New Markets, New Patient Expectations
Irving Stackpole & Elizabeth Ziemba
Before the global SARS-CoV-2 pandemic, healthcare innovations were being driven by underlying dynamics of change: the need for greater efficiencies, profit opportunities and a gradual shift toward consumerism. When EU providers shut down elective, non-urgent healthcare procedures to focus on COVID-19 treatment, these dynamics were interrupted. At the same time, necessity is the mother of invention, and telehealth has exploded as an existing solution, which has found swift and irrevocable adoption. Consumers had wanted telehealth long before the pandemic, but intermediaries and providers had baulked. Now, there is no turning back time.
This program will explore:
- The ways demand/supply in healthcare is shifting
- Emerging priorities in healthcare supply
- Pandemic as obstacle or accelerator to innovation
- The effects of the pandemic on consumers’ (patients’) expectations
- Adapting to the emerging consumer / patient trends
- New approaches to address patients’ new expectations
The basic dynamics in healthcare markets and patient expectations may have been temporarily or permanently changed. We need to drive the discussion.
Demand in healthcare has generally been considered constant. A certain proportion of each population will need treatments or surgeries. The global response to the COVID-19 pandemic has disrupted this old inherited model. Elective, non-urgent surgical procedures were stopped, and simultaneously, there was a dramatic reduction in the number of hospital emergency department visits. Some of the demand for nonurgent elective treatments or surgeries will gradually return as local economies incrementally reopen, however some proportion of these markets will never be the same. A major reason for this is the pivot toward virtual healthcare or telehealth & telemedicine. The permanent change from “all healthcare is local” to dual streams of virtual and in-person supply is the most dramatic market innovation in decades.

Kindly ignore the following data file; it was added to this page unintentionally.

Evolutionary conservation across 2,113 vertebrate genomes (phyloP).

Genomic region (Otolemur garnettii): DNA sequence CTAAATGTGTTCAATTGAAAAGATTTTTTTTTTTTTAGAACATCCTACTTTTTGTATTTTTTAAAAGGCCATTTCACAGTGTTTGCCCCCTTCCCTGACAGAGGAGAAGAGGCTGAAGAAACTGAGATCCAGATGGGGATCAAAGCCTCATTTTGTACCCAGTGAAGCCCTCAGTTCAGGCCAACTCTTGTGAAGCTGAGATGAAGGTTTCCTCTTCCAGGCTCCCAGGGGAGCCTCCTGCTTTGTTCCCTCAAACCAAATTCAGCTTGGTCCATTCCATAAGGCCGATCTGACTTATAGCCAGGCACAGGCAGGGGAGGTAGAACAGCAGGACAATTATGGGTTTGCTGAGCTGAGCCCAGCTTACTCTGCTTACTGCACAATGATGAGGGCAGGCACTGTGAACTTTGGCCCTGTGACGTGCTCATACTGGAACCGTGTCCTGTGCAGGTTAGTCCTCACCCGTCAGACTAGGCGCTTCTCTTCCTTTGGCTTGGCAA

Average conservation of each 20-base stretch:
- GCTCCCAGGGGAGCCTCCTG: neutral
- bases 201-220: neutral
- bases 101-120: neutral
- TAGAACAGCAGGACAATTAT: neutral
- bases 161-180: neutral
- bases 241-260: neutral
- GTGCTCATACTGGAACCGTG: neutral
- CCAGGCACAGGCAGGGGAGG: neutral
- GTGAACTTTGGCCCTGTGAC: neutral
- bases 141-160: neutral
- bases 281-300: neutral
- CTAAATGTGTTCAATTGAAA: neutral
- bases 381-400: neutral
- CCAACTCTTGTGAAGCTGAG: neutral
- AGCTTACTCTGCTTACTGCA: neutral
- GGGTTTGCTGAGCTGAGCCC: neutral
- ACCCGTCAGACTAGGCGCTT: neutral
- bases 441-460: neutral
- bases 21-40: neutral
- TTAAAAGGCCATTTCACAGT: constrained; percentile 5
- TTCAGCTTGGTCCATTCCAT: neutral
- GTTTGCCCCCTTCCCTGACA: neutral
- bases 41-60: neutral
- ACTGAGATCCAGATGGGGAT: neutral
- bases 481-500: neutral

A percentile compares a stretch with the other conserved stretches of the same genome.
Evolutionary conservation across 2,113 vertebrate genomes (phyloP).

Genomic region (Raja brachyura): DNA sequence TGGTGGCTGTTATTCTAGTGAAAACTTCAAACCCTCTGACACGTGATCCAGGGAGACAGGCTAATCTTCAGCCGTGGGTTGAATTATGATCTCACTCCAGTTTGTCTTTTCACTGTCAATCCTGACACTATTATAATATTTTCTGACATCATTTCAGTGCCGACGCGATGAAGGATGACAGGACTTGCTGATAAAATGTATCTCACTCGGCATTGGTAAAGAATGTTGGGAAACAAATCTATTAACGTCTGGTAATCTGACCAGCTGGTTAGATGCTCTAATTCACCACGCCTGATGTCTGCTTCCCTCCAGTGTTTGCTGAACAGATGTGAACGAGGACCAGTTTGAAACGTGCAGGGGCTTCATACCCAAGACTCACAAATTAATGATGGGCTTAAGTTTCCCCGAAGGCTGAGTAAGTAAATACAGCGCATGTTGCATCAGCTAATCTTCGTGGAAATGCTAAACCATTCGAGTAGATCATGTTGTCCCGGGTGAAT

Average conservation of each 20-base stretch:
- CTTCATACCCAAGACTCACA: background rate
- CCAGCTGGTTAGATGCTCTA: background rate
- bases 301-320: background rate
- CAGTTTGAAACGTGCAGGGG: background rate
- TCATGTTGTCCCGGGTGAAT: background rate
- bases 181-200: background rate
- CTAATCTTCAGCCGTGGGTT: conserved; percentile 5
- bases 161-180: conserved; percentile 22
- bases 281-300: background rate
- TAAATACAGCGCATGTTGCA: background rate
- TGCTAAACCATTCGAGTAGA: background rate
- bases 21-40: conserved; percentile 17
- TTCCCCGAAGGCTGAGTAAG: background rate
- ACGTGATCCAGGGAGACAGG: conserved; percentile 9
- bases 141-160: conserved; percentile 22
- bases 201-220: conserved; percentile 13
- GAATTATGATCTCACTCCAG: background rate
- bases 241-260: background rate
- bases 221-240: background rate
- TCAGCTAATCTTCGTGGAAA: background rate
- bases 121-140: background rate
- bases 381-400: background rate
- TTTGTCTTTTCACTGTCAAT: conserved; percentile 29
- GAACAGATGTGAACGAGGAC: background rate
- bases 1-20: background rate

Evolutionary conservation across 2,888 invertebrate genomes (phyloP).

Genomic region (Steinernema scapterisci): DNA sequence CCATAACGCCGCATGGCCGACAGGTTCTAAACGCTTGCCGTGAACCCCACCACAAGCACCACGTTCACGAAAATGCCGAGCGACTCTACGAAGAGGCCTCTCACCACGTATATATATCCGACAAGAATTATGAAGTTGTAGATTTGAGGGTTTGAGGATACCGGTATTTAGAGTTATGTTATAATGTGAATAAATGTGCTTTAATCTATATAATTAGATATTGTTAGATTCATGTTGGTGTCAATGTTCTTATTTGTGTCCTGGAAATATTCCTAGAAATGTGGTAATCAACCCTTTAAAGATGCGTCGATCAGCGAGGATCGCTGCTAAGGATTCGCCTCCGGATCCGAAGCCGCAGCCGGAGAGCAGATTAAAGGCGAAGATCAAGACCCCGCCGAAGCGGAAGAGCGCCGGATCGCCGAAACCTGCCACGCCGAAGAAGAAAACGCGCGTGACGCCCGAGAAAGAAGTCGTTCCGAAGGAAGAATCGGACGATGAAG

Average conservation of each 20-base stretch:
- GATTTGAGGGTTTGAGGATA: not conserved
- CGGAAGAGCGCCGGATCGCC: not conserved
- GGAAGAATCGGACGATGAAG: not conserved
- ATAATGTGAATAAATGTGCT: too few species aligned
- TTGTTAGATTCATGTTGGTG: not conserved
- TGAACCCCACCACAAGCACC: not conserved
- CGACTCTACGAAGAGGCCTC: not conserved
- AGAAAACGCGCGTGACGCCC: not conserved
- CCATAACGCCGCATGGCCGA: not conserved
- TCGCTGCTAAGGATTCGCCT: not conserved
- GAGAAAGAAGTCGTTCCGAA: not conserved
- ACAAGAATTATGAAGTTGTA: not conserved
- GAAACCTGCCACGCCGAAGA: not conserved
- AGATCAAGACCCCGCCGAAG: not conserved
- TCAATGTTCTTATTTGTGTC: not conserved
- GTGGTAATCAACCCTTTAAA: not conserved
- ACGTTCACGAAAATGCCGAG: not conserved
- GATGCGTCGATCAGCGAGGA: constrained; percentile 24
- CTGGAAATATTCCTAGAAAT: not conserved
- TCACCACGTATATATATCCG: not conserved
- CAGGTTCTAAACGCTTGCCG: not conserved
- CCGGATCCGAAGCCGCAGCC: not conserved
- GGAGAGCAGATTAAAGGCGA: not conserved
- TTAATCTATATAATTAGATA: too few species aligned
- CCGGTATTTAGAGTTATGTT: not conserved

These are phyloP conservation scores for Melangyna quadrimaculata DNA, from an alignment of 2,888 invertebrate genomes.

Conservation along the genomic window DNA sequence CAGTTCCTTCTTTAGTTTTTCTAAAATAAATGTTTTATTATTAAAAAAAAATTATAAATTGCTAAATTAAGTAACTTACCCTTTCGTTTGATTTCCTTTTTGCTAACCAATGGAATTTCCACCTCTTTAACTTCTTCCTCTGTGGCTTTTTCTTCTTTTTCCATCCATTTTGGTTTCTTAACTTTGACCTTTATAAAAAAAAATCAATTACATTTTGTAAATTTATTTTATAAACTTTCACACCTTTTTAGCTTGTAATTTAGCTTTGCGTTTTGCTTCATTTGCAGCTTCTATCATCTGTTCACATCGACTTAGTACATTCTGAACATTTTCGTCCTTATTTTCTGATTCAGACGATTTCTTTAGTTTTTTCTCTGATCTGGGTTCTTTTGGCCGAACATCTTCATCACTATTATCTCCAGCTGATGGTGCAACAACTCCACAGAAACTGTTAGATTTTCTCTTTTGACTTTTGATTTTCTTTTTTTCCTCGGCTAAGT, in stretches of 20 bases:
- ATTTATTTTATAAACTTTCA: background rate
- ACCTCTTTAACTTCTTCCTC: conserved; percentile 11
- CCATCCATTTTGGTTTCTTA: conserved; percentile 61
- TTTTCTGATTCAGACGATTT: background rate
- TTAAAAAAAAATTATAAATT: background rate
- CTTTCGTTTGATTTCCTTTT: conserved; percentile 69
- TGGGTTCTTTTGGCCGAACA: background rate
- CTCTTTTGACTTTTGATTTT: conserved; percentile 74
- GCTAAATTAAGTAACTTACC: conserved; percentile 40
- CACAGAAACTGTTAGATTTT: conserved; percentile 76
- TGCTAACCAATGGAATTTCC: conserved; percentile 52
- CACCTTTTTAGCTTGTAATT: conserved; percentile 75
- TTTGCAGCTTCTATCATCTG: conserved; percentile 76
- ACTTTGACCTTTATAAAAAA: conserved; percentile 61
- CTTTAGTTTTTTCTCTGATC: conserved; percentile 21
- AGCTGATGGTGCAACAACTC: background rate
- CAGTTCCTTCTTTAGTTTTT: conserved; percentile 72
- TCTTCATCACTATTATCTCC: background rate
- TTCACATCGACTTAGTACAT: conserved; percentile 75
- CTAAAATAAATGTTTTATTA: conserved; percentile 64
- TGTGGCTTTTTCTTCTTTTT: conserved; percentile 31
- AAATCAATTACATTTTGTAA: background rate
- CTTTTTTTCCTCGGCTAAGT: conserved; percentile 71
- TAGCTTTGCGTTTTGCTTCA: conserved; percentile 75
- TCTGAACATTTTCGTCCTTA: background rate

New Patient Expectations
The COVID-19 pandemic has shifted the perceptions about access to healthcare, possibly forever. Certain behaviors already have changed. People who need healthcare services, whether for major or minor treatments, have chosen to forego those services out of fear of contracting SARS-CoV-2. Many patients have experienced telemedicine for the first time. Concern, compassion, and appreciation for healthcare workers are at an all-time high as their visibility in treating patients has cost many of them their health and even their lives. Self-isolation is teaching all of us many lessons related to consumerism as well as the environment. The experience of the pandemic has changed patient expectations. What are those new expectations and how will healthcare providers adapt to bring patients back?